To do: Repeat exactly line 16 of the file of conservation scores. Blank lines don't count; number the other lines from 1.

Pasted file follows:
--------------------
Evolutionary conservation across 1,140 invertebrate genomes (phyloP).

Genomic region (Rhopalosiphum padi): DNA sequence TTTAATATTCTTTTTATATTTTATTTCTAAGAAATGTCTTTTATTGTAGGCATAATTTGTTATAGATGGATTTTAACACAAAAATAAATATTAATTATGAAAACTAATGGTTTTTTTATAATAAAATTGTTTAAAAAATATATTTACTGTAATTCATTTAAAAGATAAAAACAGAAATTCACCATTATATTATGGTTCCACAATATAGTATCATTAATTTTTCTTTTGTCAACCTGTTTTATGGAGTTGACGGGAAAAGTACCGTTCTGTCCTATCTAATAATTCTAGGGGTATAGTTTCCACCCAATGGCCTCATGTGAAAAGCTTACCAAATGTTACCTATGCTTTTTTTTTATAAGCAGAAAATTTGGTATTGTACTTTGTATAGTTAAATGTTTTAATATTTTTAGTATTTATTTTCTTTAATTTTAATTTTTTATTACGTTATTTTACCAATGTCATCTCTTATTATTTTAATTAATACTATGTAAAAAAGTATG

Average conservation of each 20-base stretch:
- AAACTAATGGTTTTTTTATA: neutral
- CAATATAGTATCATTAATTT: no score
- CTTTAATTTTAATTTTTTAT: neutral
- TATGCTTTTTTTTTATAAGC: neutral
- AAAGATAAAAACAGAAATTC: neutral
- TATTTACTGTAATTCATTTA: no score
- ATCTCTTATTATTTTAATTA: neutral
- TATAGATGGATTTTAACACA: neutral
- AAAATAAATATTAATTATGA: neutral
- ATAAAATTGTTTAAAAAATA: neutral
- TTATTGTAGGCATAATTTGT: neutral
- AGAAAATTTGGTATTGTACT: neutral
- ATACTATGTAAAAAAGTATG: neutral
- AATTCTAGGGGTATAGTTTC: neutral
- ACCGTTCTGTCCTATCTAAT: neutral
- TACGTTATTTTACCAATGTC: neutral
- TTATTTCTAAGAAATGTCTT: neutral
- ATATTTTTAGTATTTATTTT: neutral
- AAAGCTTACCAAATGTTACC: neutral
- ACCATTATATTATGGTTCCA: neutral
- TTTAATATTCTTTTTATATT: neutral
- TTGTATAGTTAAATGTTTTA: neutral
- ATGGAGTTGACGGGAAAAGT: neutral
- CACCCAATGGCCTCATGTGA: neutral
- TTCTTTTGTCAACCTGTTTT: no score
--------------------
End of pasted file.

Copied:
- ATACTATGTAAAAAAGTATG: neutral